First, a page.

Up On My Perch

by Andy Appleton

This is a post about a content management system, but first…

A Story

Last year we moved house and for the first time had fireplace. I brought logs and kindling and I tried to light a fire. It didn’t go too well because the logs were too big. They needed to be chopped and I didn’t have an axe so I used a saw. It went badly and I cut a large chunk out of my thumb.

I thought this was about a CMS?

I’m getting to that. The story has a moral. Ready?

Something, something, right tool for the job.


I have tended to use Wordpress to build client sites and if I am honest it is because it is the tool I know best. But it is just a tool and just because it will do the job does not necessarily mean it is appropriate.

I have just launched a small site for Daniel Stock, a freelance translator (check him out, he’s good). The requirements were simple - he needed a site where he could show his skills and qualifications and keep a testimonial section up to date.

I could have built this in good ol’ Wordpress — pages for pages (well duh) and custom post type or two for repeating information, in this case a history timeline and testimonials. This approach would have worked just fine, but it would also have ignored a lot of unneeded Wordpress functionality. What would happen when the client tried to add a blog post or a link or a comment from the CMS? None of these would be used, but they would all accept content on the back end.

Get to the Point

Oh, right. So I looked around and found Perch. Perch is a tiny CMS which is designed for small sites. It does not try to be everything to everyone and that’s perfect. It lets you define editable regions within a page and then update them from the admin interface. That’s all.

Perch Admin Interface

Well it’s not quite all — in fact you can get pretty advanced if you want to, but the point is that you don’t have to. The admin interface shows a list of pages, and nested beneath each page are lists of the editable regions on those pages. This is great because whilst we designers and developers might think of a site as repeating sets of data, the person updating the site likely thinks in terms of pages. After all that’s how the information is presented on a website.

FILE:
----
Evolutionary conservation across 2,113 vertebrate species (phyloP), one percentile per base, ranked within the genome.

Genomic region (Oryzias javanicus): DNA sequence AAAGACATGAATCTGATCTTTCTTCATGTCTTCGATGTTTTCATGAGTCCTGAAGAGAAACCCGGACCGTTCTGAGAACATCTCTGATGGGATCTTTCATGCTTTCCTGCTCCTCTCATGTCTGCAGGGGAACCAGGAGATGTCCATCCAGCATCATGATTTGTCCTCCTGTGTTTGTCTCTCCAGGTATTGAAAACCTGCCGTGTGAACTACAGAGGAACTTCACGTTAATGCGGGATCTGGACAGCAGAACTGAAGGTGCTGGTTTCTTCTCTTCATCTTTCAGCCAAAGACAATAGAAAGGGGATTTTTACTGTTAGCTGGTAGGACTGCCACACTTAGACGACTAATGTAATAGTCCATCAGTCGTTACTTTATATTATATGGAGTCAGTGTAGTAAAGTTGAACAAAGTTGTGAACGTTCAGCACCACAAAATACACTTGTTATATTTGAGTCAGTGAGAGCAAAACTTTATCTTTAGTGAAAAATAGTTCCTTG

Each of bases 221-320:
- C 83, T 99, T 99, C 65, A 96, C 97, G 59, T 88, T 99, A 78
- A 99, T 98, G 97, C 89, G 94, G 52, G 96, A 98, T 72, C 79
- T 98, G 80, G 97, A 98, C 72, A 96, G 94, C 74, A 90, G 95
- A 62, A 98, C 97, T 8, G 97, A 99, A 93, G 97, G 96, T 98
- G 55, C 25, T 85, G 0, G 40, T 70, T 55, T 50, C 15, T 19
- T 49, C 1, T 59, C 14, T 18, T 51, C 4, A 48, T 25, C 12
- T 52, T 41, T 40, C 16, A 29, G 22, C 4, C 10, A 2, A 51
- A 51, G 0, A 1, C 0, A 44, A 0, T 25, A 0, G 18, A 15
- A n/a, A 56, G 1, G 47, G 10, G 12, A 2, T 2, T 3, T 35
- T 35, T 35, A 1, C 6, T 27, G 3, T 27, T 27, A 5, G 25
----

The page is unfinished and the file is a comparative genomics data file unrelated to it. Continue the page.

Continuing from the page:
What is even better is that I did not need to tell Daniel anything more than the admin interface URL, his username and his password. He was able to log in and enter all of the content with literally no instruction — that’s absolutely priceless.

Well, not quite priceless

Perch costs £35 for a license. That is £35 more than Wordpress and £35 more than Drupal. If that bothers you then consider these two points:

  1. You will probably spend more than £35 worth of your time training your client on another CMS
  2. Perch is clearly the product of an enormous amount of time and effort. You get paid for your work right? Well so do other people. Just add £35 to your estimates and forget about it.

But what about building the site?

The admin interface is dead simple and so is developing a site. Build a static site as you usually would and then replace areas which you need to be editable with a simple tag:

<?php perch_content('Tag Name Here'); ?>

Refresh the page and then hit the admin section. Pick the content type (text, text block, image etc) and you’re away. You can build your own content templates if the included set does not meet your needs.

This workflow highlights another nice thing about Perch. It does not seek to control every aspect of the site. It lives in its folder and outputs chunks of HTML into your pages whenever you ask it to. It doesn’t add anything unwanted to the markup and it is super easy to retrofit to a static site.

In Summary…

I hope this has encouraged you to give Perch a try. It is not right for every project, but it is appropriate for a lot of the simple functionality required by small sites. It has excellent documentation and is maintained and developed by super smart people who update it regularly.

It has a plugin architecture which allows for extended functionality (think blogs, events and pages) and costs very little compared to some CMSs. More than anything though it is often exactly the right tool for the job. I won’t be using it for every site I build, but I will be using it whenever it is appropriate to do so.

(Did I mention that I designed and built the site you see when you sign up for a demo? No? Well I did.)